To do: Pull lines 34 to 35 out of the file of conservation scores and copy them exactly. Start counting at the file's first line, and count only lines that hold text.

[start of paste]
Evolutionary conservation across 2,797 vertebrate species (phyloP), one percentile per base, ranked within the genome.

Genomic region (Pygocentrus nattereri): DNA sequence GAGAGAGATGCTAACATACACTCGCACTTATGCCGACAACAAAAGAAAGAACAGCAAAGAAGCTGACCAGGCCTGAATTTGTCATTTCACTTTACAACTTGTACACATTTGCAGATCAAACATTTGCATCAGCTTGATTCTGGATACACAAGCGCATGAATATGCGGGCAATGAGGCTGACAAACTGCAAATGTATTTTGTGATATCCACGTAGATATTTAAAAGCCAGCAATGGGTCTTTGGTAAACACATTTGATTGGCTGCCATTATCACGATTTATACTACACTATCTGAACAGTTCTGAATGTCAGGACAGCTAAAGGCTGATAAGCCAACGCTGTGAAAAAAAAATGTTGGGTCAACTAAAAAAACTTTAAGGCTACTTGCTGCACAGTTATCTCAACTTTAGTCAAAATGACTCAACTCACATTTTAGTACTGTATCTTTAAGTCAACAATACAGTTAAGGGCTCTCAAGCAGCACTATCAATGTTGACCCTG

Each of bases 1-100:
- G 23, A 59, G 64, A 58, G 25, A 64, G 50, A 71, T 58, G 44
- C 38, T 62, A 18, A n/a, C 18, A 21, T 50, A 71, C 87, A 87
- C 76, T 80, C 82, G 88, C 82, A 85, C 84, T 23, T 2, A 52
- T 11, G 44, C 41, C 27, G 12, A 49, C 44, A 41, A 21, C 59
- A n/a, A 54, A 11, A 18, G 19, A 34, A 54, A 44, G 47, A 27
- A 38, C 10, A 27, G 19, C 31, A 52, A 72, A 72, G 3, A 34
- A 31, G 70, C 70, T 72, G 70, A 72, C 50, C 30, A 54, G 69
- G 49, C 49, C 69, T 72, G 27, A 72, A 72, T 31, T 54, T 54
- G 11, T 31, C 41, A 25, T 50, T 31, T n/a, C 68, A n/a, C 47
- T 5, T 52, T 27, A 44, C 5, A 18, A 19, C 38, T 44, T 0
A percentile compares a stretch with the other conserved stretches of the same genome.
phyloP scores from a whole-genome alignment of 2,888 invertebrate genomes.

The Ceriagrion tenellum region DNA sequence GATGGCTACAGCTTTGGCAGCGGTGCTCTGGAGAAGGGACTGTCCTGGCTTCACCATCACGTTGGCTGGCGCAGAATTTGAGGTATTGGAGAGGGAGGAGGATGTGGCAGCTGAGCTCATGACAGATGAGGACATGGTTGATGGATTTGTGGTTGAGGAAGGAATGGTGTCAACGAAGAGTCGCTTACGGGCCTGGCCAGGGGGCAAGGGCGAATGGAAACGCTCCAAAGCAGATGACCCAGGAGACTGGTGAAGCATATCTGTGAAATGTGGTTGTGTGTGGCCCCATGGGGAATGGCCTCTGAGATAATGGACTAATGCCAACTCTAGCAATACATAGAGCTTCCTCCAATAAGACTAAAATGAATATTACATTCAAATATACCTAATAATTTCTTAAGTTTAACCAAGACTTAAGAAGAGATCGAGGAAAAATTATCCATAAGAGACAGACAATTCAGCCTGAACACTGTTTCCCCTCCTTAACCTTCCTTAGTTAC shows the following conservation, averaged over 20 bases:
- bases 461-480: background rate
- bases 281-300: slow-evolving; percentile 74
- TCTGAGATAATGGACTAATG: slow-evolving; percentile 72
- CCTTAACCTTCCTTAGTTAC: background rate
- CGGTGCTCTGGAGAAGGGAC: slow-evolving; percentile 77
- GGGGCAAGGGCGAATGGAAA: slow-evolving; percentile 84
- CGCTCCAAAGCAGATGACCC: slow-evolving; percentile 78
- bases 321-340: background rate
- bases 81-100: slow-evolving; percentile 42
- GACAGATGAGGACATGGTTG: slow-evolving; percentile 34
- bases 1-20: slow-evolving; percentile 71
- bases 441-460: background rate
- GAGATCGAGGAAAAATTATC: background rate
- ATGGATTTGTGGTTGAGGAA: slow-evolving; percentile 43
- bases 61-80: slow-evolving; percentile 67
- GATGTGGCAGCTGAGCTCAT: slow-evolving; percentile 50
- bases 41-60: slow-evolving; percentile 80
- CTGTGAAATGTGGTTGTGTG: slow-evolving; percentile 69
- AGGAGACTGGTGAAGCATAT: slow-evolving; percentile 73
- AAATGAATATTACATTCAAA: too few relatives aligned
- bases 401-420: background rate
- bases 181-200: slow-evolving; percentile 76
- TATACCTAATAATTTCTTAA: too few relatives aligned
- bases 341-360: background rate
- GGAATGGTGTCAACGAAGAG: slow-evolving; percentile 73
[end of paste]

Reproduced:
- CTGTGAAATGTGGTTGTGTG: slow-evolving; percentile 69
- AGGAGACTGGTGAAGCATAT: slow-evolving; percentile 73